Sunday, March 30, 2008

Saturday, March 29, 2008

Having fought more than my fair share of battles against owners who believe that stealing front of house employees' tips in order to subsidize low management and kitchen salaries is a reasonable practice, I'm more than happy to see this ruling against Starbucks. One more reason not to support that chain. That and the horrific coffee.

Sunday, March 16, 2008

Here's a review of a really great book about anxiety.

Wednesday, March 12, 2008


Our Sociopaths, Ourselves

I used to think the recipe for the successful series like The Sopranos, Weeds and Big Love was simple. Take a family representing the “cultural other,” (drug dealers, mobsters and polygamists) and give it the same mundane problems as any suburban family.

Tony might be capo but he still struggles with whether or not to cut off his daughter’s Discover card after a house party gone wild. Nancy Botwin may be the town drug dealer but her biggest problem is actually a free-loading brother-in-law. And, while we might expect the Henrickson women to blow up every night in a jealous rage over their sister wives, the truth is they’re more likely to fight over whose turn it is to pick up the lamb chops.

All unhappy TV families, it seems, are all alike after all. Add a snappy soundtrack to the freak show and you’re good as gold.
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While this is undoubtedly a component of the success of the new genre of high-end, “thinking man’s” soap operas, watching the latest offerings – Mad Men and Dexter – has forced me to re-evaluate my thinking. The moment of epiphany was striking – there are at least two (and I will argue there are more) extremely popular, critically acclaimed, multi-million dollar budgeted shows revolving around a main character who is a sociopath.

Dexter Morgan and Tony Soprano are explicitly labelled “sociopaths.” To the best of my understanding, this is a lay term and is unused by mental health professionals. Sociopaths are actually people with antisocial personality disorder – folks ruled by impulsive behaviour who have no regard for the feelings of others.

Don Draper may seem like a borderline case but I would argue he’s a textbook case – and more about that later. For now, I want to address the obvious, namely, that almost all of these shows are about men behaving badly. Really badly. What’s more, the much-loved ambiguity of all of these new shows means that the men resist any form of reform. Their bad behaviour will remain unchecked and, in an odd way, almost sanctioned by the directorial choices to resist a narrative of straight conventional redemption or death.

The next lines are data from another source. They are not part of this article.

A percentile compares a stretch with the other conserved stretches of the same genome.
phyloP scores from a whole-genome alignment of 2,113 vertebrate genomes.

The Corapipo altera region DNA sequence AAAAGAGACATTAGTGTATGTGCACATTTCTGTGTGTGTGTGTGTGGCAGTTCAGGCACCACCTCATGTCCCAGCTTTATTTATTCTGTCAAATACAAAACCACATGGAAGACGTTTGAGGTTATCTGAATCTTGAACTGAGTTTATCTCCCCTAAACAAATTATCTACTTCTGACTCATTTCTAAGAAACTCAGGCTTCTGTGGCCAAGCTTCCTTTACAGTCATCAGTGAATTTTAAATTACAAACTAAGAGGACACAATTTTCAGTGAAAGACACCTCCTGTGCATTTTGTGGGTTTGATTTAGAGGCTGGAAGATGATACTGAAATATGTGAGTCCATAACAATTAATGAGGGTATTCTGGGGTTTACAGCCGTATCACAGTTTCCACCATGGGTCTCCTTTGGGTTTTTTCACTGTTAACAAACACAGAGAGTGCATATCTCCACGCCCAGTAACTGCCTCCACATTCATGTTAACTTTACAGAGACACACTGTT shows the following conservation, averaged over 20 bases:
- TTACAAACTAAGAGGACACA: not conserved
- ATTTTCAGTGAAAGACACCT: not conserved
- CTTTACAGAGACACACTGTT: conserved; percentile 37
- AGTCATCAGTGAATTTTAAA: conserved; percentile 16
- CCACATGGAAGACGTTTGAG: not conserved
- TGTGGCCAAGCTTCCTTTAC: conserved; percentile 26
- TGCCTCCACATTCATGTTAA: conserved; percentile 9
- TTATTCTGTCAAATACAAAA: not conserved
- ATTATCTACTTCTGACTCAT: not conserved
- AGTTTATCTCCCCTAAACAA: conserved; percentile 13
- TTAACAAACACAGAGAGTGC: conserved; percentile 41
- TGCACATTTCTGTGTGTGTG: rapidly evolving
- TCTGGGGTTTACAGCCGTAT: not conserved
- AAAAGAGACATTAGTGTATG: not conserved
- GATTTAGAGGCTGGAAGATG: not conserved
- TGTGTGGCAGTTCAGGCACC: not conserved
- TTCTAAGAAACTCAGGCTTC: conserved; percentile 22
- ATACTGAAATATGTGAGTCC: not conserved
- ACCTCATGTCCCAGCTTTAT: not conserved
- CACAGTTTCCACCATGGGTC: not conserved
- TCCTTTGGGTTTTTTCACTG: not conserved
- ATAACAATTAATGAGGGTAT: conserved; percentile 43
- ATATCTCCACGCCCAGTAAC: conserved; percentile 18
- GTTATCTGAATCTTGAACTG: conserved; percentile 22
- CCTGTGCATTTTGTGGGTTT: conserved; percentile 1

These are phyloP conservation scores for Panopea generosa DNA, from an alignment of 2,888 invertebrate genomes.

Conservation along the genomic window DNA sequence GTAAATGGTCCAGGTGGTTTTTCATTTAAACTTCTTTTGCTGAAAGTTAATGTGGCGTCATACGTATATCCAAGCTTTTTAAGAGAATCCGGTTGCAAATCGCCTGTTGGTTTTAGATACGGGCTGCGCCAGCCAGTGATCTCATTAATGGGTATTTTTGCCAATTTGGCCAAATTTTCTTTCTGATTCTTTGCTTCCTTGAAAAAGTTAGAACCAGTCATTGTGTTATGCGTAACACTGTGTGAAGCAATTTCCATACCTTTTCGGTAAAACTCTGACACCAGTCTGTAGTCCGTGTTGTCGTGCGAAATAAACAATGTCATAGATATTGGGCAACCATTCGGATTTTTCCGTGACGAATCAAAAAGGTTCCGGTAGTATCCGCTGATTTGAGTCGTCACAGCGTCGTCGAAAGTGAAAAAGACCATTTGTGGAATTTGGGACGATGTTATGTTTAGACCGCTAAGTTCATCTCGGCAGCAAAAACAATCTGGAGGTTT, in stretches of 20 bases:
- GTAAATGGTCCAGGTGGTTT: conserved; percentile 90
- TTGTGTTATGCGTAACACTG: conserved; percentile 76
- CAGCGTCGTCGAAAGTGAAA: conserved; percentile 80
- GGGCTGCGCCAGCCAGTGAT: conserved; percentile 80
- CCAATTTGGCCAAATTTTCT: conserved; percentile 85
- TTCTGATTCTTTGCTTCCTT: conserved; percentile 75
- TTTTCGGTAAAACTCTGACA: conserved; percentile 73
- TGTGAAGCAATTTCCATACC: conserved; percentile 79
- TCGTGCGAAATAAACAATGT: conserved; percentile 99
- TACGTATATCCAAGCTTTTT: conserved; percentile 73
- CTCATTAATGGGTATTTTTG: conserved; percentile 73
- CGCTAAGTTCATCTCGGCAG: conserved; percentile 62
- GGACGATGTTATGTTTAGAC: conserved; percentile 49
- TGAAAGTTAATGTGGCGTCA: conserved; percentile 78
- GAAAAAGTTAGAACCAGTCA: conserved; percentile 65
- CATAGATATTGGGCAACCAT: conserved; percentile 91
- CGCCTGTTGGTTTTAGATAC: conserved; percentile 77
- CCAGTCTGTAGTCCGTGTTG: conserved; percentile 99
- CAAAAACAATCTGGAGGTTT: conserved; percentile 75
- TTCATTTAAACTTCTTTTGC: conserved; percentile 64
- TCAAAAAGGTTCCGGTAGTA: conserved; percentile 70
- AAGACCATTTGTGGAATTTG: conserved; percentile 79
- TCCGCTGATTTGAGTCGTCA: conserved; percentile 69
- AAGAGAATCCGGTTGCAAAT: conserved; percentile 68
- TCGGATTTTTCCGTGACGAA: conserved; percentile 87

Don’t get me wrong, the ambiguity is why I watch, too. That, and the lifestyle pornography of watching folks drink, swear, gamble and smoke gratuitously.

The Wire is a show about dysfunctional cops, some of whom terrorize innocent people living in subsidized housing in order to smoke out the murderous drug dealing Avon Barksdale. When they manage to arrest and imprison sociopath Barksdale, another, younger sociopath steps from the wings onto centre stage proving, of course, the futility of the whole exercise.

Californication has a much less interesting message. It’s about a quirky writer named Hank Moody who, by virtue of the fact that he took the love of his life for granted for a decade and was finally dumped, has decided he has a license to be abusively rude to friends and family, an atrocious parent, steal private property and to spite-fuck every woman in Southern California. And because he does it all with an occasional clever turn of phrase and a knowing wink, the audience is apparently supposed to take it all as the amusing eccentricities of the artist.

But it’s not amusing. It’s not nearly well-written enough to be amusing. And so, from the fact that Showtime has ordered another season, I can only gather that it has determined there’s an audience for watching grown men behave with less class or grace than the average frat boy with an on-line prescription for rophypnol on frosh week.

Speaking of bad behaviour, I’ve never really understood the fascination with Curb Your Enthusiasm. Larry David’s antics and the ensuing reactions and misunderstandings have always stretched the limits of disbelief suspension. Turns out, according to new studies, I may not be insane enough to get it.

David Roberts, a clinical psychology student at University of North Carolina Chapel Hill showed episodes of Curb Your Enthusiasm to an unresponsive group of schizophrenics, according to a recent article in the New Yorker. They, apparently, immediately opened up and began talking about their identification with the main character. Turns out he’s not just a vain, rude, impatient asshole; Larry David’s character is actually pathological.

The sheriff on Deadwood is the guy everyone claims to love. Bu the real star of the show is ruthless Al Swearengen, a bullying pimp whose propensity for brutality would have made him a real star during Spanish inquisition days.